As with the first family, the Whatcotts say they located the next two through Adams, the volunteer. "I kept calling her back," Priscilla says of Adams. "She'd say: 'I have another one.'"
The second family lived in Michigan. The parents routinely took in children and had adopted almost a dozen. The Whatcotts never met the family before sending Inga there. She wouldn't stay long.
She stole liquor from the family and ran away from home, Inga says. She and the mother exchanged slaps across the face, and Inga says she was beaten up by some of the other children living there. She had sex with one of the boys, she says, and he urinated on her afterward. She had just turned 13; she doesn't recall the boy's age.
The mother says she never slapped Inga. She says she doesn't believe Inga was beaten or had sex with the boy.
Months after Inga had left the house, court records show, the mother was found to be "neglectful" of one of the children there. Authorities also told the mother about "allegations of sexual abuse between the siblings," court records show. Inga's accusations weren't mentioned.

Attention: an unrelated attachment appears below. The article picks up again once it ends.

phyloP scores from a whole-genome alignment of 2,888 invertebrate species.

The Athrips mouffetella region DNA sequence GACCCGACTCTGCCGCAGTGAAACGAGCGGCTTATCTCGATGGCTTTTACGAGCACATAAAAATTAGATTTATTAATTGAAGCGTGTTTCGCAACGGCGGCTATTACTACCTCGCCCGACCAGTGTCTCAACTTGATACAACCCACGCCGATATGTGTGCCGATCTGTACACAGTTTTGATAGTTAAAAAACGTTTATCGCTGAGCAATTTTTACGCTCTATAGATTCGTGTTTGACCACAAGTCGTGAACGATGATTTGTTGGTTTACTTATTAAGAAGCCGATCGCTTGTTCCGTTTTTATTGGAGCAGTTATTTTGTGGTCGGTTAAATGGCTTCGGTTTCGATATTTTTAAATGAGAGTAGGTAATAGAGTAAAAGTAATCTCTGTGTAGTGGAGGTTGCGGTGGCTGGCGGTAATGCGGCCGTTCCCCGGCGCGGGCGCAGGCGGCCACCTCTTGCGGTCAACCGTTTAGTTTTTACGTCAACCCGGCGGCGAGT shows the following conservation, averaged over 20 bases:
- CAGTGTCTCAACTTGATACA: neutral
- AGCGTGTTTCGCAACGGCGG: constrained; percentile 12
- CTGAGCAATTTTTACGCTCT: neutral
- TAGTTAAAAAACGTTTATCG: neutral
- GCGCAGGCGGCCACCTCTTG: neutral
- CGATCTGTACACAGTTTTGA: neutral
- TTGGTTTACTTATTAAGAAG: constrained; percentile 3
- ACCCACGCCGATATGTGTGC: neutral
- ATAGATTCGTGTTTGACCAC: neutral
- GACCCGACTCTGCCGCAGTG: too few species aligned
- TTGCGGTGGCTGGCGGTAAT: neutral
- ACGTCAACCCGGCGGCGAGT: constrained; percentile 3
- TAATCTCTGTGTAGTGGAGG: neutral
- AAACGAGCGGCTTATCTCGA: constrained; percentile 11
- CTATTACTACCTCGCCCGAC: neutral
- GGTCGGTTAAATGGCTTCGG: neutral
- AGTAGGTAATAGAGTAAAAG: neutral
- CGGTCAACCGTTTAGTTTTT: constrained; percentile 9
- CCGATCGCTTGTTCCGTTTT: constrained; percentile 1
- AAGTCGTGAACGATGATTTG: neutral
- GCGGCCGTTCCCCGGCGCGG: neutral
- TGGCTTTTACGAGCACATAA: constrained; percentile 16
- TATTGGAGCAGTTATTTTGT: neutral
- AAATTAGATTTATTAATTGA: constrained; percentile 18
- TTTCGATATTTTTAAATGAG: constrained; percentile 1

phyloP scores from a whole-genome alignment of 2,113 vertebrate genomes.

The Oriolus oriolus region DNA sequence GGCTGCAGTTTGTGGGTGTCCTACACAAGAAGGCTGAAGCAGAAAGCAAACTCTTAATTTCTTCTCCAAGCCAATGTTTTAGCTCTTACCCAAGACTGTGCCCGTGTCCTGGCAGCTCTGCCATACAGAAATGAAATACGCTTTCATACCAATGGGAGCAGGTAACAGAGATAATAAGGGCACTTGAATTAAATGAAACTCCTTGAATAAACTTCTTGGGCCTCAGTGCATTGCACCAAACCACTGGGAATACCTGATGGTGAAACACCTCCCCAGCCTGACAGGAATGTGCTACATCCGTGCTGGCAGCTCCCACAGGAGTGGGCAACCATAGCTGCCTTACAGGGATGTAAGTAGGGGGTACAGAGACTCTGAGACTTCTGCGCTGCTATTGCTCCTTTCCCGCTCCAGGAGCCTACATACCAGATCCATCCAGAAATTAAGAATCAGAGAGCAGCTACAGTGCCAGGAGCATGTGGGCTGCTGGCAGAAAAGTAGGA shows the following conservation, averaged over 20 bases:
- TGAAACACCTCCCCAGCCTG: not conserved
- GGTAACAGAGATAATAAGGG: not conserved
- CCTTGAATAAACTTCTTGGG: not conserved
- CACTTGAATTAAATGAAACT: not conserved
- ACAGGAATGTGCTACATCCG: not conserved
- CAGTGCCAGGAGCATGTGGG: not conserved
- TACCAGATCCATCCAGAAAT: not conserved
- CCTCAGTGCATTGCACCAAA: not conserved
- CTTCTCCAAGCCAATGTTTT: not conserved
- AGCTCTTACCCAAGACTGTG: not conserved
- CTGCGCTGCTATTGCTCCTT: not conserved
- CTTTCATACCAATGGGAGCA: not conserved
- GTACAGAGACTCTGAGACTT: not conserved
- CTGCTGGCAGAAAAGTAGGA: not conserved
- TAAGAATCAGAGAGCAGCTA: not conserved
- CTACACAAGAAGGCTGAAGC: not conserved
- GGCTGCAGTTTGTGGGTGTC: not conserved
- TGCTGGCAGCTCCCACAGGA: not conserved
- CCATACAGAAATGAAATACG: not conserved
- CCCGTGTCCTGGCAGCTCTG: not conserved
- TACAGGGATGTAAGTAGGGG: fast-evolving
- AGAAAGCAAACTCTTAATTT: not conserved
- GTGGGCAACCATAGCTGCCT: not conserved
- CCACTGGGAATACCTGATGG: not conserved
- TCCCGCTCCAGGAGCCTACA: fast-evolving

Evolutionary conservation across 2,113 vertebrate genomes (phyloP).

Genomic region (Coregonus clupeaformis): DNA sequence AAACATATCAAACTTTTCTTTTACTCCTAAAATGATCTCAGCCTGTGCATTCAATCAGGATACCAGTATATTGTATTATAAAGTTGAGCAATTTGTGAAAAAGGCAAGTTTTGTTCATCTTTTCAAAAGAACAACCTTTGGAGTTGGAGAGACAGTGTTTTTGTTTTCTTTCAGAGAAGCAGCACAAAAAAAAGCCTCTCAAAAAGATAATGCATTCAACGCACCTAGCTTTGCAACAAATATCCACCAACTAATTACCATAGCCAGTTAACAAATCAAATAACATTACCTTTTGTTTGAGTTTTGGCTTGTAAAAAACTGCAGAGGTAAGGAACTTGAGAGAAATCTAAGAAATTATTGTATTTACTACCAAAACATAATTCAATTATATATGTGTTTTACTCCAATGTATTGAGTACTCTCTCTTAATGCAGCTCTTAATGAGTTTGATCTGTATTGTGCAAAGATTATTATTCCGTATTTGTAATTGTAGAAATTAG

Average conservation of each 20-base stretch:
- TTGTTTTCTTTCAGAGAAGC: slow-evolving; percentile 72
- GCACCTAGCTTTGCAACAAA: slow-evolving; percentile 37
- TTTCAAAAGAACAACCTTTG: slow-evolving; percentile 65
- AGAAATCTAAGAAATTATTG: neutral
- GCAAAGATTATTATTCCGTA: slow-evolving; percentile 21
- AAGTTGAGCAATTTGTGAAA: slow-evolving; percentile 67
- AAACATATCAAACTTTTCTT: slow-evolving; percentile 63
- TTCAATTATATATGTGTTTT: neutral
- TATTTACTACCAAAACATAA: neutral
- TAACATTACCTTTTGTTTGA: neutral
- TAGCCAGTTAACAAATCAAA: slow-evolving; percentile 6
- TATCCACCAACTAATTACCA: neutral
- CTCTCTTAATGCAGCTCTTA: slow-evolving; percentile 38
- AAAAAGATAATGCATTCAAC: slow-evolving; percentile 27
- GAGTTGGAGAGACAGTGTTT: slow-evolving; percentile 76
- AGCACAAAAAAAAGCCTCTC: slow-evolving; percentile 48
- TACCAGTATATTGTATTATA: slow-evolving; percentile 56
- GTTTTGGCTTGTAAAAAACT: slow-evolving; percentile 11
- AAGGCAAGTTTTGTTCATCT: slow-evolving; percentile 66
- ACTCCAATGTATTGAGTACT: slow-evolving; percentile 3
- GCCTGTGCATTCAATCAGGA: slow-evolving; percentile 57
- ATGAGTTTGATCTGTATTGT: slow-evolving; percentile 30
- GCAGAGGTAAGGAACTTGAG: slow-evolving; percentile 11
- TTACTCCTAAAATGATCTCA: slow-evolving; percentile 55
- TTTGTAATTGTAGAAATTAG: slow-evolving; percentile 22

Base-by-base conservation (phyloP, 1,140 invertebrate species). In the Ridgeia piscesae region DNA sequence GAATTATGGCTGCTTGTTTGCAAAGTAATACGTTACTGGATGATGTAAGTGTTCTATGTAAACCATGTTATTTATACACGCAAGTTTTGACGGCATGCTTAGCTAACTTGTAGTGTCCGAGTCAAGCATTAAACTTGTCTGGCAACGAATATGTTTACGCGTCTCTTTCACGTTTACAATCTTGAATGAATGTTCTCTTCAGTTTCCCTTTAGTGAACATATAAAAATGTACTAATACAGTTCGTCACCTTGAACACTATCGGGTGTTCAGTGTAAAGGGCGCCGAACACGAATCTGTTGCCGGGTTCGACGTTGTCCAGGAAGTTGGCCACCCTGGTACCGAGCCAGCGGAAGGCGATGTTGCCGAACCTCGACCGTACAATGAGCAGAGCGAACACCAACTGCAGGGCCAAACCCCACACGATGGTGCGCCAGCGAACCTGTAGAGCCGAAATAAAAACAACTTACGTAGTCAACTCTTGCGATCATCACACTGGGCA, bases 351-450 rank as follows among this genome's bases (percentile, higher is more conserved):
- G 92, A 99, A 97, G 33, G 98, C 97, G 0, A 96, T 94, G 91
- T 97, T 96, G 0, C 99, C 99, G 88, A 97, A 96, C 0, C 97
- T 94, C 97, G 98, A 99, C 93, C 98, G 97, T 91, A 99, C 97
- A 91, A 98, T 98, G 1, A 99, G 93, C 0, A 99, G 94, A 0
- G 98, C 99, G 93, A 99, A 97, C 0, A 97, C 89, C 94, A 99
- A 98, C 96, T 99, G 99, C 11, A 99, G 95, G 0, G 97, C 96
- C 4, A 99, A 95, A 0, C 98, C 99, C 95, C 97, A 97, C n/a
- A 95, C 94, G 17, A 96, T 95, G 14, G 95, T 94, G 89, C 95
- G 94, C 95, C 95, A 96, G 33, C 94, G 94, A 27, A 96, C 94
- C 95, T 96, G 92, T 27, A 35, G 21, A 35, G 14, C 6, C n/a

When the Whatcotts refused to take Inga back, Adams helped locate a new family, also in Michigan. In her third re-homing since arriving in America, Inga joined a family of at least eight biological or adopted children.
The Whatcotts never met the parents before sending Inga to them, but Priscilla says the couple seemed nice over the phone.
Inga says the father was violent. He and his wife later divorced, and the estranged wife described his alleged behavior in a sheriff's report filed after Inga had left the house.
"It was nothing for him to get angry at one of the older, adopted children, and grab them by their throats and press them up against the wall, and there were incidents where he actually left bruises on the necks of the children," the ex-wife told authorities. The assaults continued, the ex-wife told police, even after she reported her husband to child protective services. The man and woman couldn't be reached for comment.